“Over-the-top overwhelmed” was how former Glen Cove City Councilman Mike Zangari described his reaction to the fundraiser held in his honor on Feb. 2 at the Church of St. Rocco.
Zangari was forced to step down from the council last November because of declining health due to a rare form of cancer. The fundraiser was aimed at helping him with his treatment. He said he appreciated the effort, but added that being the subject of a charitable event was foreign to him. “I’m never used to receiving,” he said. “I usually give, because I’m always about other people.”
His wife, Janice, expressed her gratitude as well, while emphasizing how difficult it can be for her husband to accept help. “Mike deserves this,” she said. “He doesn’t like the attention. He’s all about other people, and it’s very hard for [him] to accept.”
The fundraiser was spearheaded by former Glen Cove Mayor Reggie Spinello and his wife, Coleen. With the help of Councilman Joe Capobianco, Councilwoman Pam Panzenbeck, city spokeswoman Lisa Travatello and many others, they formed a committee dedicated to providing Zangari with as much financial support as possible.
Their efforts paid off. They raised roughly $15,000 in donations from the fundraiser’s 225 guests, far surpassing the committee’s initial goal of $5,000. Zangari will undergo a number of treatments and procedures over the next few months, which will force him to stop working as a wheelchair price analyst at National Seating & Mobility in Garden City.
“He’s an inspiration. He’s great. We love Mike,” Coleen Spinello said of her motivation for organizing the event. “He’s really such a great person, so we just want to help out. He’s going through a really tough time.
“When you’re feeling good emotionally, it helps you get through a battle like this,” she added. “I think this is great for his morale, seeing all these people and friends around with so much love in their hearts.”
Capobianco agreed. “Mike’s a great guy, and he’s in need given his circumstances,” he said. “It’s just the community coming together for him. Hopefully it goes well for him and this will alleviate some of his financial concerns.”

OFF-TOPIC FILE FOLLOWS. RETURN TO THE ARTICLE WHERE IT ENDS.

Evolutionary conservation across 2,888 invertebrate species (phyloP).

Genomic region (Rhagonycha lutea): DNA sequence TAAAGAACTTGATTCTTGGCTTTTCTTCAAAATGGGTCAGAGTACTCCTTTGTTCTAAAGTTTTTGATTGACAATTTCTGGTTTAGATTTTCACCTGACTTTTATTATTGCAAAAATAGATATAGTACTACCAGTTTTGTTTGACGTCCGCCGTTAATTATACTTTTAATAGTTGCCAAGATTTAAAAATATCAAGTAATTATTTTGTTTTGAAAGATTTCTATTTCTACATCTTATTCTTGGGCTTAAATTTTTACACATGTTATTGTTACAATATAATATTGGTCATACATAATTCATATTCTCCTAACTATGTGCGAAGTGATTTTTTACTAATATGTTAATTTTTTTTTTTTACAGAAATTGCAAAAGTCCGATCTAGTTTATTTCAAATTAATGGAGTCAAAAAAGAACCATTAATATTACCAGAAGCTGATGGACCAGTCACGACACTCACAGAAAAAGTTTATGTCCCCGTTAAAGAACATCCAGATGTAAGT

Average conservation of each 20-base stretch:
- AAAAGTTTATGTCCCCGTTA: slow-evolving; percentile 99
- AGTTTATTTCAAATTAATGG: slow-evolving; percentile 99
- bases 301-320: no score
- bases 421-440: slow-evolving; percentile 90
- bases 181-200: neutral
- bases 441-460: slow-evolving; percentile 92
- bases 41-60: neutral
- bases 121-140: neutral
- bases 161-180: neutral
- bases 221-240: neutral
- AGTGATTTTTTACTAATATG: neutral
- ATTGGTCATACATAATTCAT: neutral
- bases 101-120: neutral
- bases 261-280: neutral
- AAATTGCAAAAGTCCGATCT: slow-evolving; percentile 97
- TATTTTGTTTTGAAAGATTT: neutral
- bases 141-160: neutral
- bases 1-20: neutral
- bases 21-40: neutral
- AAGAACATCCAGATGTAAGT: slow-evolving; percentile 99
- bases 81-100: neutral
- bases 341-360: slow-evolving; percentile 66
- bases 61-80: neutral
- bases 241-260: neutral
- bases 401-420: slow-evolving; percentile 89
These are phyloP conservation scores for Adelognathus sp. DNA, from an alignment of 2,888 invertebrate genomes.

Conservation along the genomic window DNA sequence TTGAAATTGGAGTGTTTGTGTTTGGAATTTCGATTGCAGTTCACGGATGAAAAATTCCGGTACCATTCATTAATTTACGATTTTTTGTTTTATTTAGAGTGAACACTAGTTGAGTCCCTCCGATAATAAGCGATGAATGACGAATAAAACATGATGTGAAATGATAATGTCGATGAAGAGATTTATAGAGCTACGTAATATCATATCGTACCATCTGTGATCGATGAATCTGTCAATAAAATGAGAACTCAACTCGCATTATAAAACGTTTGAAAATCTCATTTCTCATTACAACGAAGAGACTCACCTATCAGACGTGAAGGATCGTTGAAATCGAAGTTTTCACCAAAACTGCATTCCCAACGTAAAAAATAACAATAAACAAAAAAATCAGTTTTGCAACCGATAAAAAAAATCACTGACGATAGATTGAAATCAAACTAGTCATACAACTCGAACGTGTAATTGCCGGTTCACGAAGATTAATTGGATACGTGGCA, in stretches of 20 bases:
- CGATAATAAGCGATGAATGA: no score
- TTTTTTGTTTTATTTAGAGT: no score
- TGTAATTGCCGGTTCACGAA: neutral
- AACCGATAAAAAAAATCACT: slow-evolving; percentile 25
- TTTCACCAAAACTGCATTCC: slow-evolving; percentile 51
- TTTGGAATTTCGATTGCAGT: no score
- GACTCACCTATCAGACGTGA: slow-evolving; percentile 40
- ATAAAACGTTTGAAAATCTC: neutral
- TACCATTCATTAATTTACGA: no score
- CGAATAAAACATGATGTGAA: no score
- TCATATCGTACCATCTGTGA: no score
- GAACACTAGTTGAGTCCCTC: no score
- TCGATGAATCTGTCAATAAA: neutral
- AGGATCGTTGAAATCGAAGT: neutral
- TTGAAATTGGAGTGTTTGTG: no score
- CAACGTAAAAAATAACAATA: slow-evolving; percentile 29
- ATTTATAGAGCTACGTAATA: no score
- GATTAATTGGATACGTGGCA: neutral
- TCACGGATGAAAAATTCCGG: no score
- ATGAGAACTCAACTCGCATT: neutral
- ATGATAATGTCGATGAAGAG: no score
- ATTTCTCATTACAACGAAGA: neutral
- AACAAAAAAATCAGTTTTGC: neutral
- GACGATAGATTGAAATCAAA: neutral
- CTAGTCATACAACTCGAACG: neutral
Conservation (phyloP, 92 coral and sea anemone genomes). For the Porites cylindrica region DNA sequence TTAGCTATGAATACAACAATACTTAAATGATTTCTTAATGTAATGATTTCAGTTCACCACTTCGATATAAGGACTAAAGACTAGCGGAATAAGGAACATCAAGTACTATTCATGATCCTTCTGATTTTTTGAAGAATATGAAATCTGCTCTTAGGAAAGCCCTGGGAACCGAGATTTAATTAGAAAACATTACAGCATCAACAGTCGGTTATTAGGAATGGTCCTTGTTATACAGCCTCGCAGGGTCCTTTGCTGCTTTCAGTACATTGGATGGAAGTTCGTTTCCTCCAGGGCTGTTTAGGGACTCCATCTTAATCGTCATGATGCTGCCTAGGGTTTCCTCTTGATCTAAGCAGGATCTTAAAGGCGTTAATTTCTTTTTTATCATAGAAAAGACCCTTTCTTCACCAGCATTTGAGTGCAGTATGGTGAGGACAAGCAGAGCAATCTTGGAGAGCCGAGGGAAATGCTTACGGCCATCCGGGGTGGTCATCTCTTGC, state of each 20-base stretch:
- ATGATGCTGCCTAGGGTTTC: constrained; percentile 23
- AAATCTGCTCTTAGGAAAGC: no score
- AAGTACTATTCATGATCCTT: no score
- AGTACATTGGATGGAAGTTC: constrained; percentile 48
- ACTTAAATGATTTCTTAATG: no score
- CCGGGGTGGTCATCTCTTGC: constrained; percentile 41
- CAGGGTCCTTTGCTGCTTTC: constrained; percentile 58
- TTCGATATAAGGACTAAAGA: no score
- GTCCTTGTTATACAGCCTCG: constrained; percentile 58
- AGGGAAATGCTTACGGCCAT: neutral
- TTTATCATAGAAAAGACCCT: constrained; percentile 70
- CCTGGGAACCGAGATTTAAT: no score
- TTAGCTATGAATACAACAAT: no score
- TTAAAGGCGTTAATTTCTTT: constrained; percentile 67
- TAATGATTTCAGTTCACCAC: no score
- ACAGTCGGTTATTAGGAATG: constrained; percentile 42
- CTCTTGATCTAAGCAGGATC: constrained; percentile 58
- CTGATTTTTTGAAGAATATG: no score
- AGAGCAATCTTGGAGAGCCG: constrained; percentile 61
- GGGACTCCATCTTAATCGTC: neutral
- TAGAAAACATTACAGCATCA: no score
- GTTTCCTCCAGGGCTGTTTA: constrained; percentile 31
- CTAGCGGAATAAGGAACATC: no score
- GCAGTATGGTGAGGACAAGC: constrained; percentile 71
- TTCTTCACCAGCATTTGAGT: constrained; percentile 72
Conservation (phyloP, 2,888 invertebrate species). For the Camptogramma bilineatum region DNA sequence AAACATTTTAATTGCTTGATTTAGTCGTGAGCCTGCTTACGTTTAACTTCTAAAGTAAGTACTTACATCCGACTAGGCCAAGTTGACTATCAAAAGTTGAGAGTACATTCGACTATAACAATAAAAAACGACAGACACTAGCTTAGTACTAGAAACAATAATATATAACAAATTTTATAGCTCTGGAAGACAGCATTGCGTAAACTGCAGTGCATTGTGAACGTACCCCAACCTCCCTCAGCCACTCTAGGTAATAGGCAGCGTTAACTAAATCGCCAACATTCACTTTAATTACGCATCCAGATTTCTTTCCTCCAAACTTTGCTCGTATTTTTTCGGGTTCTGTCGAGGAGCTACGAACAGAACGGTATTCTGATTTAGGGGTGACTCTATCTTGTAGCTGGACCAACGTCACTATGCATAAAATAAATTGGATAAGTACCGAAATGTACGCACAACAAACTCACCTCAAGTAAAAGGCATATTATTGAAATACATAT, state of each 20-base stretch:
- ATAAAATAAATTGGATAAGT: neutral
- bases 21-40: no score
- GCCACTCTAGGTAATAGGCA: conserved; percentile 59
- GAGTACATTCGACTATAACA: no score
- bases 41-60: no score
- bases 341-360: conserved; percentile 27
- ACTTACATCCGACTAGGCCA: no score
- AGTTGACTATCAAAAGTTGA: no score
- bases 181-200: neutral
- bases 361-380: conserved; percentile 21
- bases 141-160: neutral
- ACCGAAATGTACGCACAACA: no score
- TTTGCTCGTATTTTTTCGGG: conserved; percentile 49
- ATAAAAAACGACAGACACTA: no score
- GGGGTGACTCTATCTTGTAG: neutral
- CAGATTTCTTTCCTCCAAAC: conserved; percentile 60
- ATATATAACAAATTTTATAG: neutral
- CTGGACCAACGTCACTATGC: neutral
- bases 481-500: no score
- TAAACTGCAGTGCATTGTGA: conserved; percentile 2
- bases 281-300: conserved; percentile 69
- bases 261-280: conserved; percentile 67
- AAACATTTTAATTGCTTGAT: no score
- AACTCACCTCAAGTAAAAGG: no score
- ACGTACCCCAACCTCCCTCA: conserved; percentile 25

The guest list extended well beyond Glen Cove city officials, making clear Zangari’s far-reaching influence on the community. He has worked with the city’s youth in various capacities, which his wife said is invaluable for children, not only because of what he teaches them, but also because it exposes them to a person with a disability with which they may not be familiar. Zangari, who has spina bifida, has used a wheelchair since childhood.
For years he ran a basketball program for 3- to 5-year-olds. Stacy Karathanasis said that her son, Panagiotis, learned how to play the game with Zangari’s tutelage, and added that he had a lasting impact on her son and other children. “Michael is one of a kind, absolutely,” she said. “You don’t see a person in a wheelchair — he does everything. Instead of you offering help to him, he comes to you.”
Guests at the fundraiser were treated to food, drinks and raffles provided by businesses throughout the city. Appetizers of Italian cheeses and cold cuts were followed by an Italian dinner buffet, prepared entirely by volunteers — including a group of Italian grandmothers ranging in age from 65 to 97.
After a dessert buffet, there were several silent auctions, and a 50/50 raffle raised $1,300 on its own, Coleen Spinello said.
“This is Glen Cove,” her husband added, summing up the community’s support. “We come out for our friends, especially our friends who are in need, and Mike is a very special person.”
“It was such a nice evening, [with] a lot of love in the air,” Coleen said a few days later. “We’re overwhelmed with how successful it was.”